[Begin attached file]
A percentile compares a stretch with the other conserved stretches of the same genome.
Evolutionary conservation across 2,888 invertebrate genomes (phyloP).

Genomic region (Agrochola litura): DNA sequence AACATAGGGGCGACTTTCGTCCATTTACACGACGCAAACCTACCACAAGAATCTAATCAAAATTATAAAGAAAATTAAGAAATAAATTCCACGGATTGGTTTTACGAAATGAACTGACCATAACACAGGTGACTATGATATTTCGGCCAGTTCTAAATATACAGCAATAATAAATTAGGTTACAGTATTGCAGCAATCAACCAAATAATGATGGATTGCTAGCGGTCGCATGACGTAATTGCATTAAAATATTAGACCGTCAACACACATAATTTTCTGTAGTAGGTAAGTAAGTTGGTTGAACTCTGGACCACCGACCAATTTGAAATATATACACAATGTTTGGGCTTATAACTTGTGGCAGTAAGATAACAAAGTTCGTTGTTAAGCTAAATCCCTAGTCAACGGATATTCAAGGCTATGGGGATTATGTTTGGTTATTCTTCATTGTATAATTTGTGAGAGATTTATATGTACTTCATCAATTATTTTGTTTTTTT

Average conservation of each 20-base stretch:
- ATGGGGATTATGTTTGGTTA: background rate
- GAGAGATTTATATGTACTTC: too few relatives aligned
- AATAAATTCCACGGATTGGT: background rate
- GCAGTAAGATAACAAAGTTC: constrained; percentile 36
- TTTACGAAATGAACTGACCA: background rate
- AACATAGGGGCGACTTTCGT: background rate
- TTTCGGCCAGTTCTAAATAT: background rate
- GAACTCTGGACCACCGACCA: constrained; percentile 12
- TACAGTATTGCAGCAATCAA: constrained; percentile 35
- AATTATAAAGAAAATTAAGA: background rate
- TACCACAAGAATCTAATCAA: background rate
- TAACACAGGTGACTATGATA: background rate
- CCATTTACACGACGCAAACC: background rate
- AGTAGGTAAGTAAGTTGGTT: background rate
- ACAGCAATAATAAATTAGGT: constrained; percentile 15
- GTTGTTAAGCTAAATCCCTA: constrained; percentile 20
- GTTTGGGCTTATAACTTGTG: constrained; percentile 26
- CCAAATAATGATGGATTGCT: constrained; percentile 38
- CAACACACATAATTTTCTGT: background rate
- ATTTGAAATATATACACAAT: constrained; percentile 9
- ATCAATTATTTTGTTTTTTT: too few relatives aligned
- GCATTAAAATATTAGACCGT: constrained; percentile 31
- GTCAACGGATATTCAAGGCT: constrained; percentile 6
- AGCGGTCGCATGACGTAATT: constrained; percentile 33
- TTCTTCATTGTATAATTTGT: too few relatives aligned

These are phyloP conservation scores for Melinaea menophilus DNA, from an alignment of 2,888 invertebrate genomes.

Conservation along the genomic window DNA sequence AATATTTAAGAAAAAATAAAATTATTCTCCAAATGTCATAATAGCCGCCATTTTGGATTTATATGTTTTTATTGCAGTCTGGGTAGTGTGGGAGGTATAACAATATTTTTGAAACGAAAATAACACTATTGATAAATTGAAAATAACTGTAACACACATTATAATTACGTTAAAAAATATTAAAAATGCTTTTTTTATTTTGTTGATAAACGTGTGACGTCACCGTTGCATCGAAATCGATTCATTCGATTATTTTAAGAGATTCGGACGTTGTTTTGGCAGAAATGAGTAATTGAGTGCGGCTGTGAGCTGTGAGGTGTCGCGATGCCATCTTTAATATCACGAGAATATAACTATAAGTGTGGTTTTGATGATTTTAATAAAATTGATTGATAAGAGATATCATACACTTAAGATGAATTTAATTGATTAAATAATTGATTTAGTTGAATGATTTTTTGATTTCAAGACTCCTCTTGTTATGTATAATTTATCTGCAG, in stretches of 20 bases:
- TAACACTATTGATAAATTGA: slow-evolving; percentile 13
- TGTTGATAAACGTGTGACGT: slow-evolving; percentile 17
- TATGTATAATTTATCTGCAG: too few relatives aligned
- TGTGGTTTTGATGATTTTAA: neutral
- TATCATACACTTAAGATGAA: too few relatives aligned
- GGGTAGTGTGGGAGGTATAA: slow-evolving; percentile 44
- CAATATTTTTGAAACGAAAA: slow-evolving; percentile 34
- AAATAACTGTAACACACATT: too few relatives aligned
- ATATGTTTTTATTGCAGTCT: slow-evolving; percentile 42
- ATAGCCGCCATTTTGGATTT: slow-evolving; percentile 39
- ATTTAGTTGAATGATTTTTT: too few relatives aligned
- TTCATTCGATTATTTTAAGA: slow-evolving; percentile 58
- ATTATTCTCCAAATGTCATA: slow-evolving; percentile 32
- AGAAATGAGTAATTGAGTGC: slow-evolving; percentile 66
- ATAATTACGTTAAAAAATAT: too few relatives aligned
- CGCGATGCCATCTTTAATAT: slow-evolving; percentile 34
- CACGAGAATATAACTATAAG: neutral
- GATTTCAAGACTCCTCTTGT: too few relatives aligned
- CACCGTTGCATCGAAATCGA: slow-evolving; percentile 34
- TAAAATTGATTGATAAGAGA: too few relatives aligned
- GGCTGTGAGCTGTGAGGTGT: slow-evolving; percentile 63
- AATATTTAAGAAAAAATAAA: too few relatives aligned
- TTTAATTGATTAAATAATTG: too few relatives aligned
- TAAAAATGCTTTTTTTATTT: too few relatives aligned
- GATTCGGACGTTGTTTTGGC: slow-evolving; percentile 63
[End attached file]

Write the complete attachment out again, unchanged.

A percentile compares a stretch with the other conserved stretches of the same genome.
Evolutionary conservation across 2,888 invertebrate genomes (phyloP).

Genomic region (Agrochola litura): DNA sequence AACATAGGGGCGACTTTCGTCCATTTACACGACGCAAACCTACCACAAGAATCTAATCAAAATTATAAAGAAAATTAAGAAATAAATTCCACGGATTGGTTTTACGAAATGAACTGACCATAACACAGGTGACTATGATATTTCGGCCAGTTCTAAATATACAGCAATAATAAATTAGGTTACAGTATTGCAGCAATCAACCAAATAATGATGGATTGCTAGCGGTCGCATGACGTAATTGCATTAAAATATTAGACCGTCAACACACATAATTTTCTGTAGTAGGTAAGTAAGTTGGTTGAACTCTGGACCACCGACCAATTTGAAATATATACACAATGTTTGGGCTTATAACTTGTGGCAGTAAGATAACAAAGTTCGTTGTTAAGCTAAATCCCTAGTCAACGGATATTCAAGGCTATGGGGATTATGTTTGGTTATTCTTCATTGTATAATTTGTGAGAGATTTATATGTACTTCATCAATTATTTTGTTTTTTT

Average conservation of each 20-base stretch:
- ATGGGGATTATGTTTGGTTA: background rate
- GAGAGATTTATATGTACTTC: too few relatives aligned
- AATAAATTCCACGGATTGGT: background rate
- GCAGTAAGATAACAAAGTTC: constrained; percentile 36
- TTTACGAAATGAACTGACCA: background rate
- AACATAGGGGCGACTTTCGT: background rate
- TTTCGGCCAGTTCTAAATAT: background rate
- GAACTCTGGACCACCGACCA: constrained; percentile 12
- TACAGTATTGCAGCAATCAA: constrained; percentile 35
- AATTATAAAGAAAATTAAGA: background rate
- TACCACAAGAATCTAATCAA: background rate
- TAACACAGGTGACTATGATA: background rate
- CCATTTACACGACGCAAACC: background rate
- AGTAGGTAAGTAAGTTGGTT: background rate
- ACAGCAATAATAAATTAGGT: constrained; percentile 15
- GTTGTTAAGCTAAATCCCTA: constrained; percentile 20
- GTTTGGGCTTATAACTTGTG: constrained; percentile 26
- CCAAATAATGATGGATTGCT: constrained; percentile 38
- CAACACACATAATTTTCTGT: background rate
- ATTTGAAATATATACACAAT: constrained; percentile 9
- ATCAATTATTTTGTTTTTTT: too few relatives aligned
- GCATTAAAATATTAGACCGT: constrained; percentile 31
- GTCAACGGATATTCAAGGCT: constrained; percentile 6
- AGCGGTCGCATGACGTAATT: constrained; percentile 33
- TTCTTCATTGTATAATTTGT: too few relatives aligned

These are phyloP conservation scores for Melinaea menophilus DNA, from an alignment of 2,888 invertebrate genomes.

Conservation along the genomic window DNA sequence AATATTTAAGAAAAAATAAAATTATTCTCCAAATGTCATAATAGCCGCCATTTTGGATTTATATGTTTTTATTGCAGTCTGGGTAGTGTGGGAGGTATAACAATATTTTTGAAACGAAAATAACACTATTGATAAATTGAAAATAACTGTAACACACATTATAATTACGTTAAAAAATATTAAAAATGCTTTTTTTATTTTGTTGATAAACGTGTGACGTCACCGTTGCATCGAAATCGATTCATTCGATTATTTTAAGAGATTCGGACGTTGTTTTGGCAGAAATGAGTAATTGAGTGCGGCTGTGAGCTGTGAGGTGTCGCGATGCCATCTTTAATATCACGAGAATATAACTATAAGTGTGGTTTTGATGATTTTAATAAAATTGATTGATAAGAGATATCATACACTTAAGATGAATTTAATTGATTAAATAATTGATTTAGTTGAATGATTTTTTGATTTCAAGACTCCTCTTGTTATGTATAATTTATCTGCAG, in stretches of 20 bases:
- TAACACTATTGATAAATTGA: slow-evolving; percentile 13
- TGTTGATAAACGTGTGACGT: slow-evolving; percentile 17
- TATGTATAATTTATCTGCAG: too few relatives aligned
- TGTGGTTTTGATGATTTTAA: neutral
- TATCATACACTTAAGATGAA: too few relatives aligned
- GGGTAGTGTGGGAGGTATAA: slow-evolving; percentile 44
- CAATATTTTTGAAACGAAAA: slow-evolving; percentile 34
- AAATAACTGTAACACACATT: too few relatives aligned
- ATATGTTTTTATTGCAGTCT: slow-evolving; percentile 42
- ATAGCCGCCATTTTGGATTT: slow-evolving; percentile 39
- ATTTAGTTGAATGATTTTTT: too few relatives aligned
- TTCATTCGATTATTTTAAGA: slow-evolving; percentile 58
- ATTATTCTCCAAATGTCATA: slow-evolving; percentile 32
- AGAAATGAGTAATTGAGTGC: slow-evolving; percentile 66
- ATAATTACGTTAAAAAATAT: too few relatives aligned
- CGCGATGCCATCTTTAATAT: slow-evolving; percentile 34
- CACGAGAATATAACTATAAG: neutral
- GATTTCAAGACTCCTCTTGT: too few relatives aligned
- CACCGTTGCATCGAAATCGA: slow-evolving; percentile 34
- TAAAATTGATTGATAAGAGA: too few relatives aligned
- GGCTGTGAGCTGTGAGGTGT: slow-evolving; percentile 63
- AATATTTAAGAAAAAATAAA: too few relatives aligned
- TTTAATTGATTAAATAATTG: too few relatives aligned
- TAAAAATGCTTTTTTTATTT: too few relatives aligned
- GATTCGGACGTTGTTTTGGC: slow-evolving; percentile 63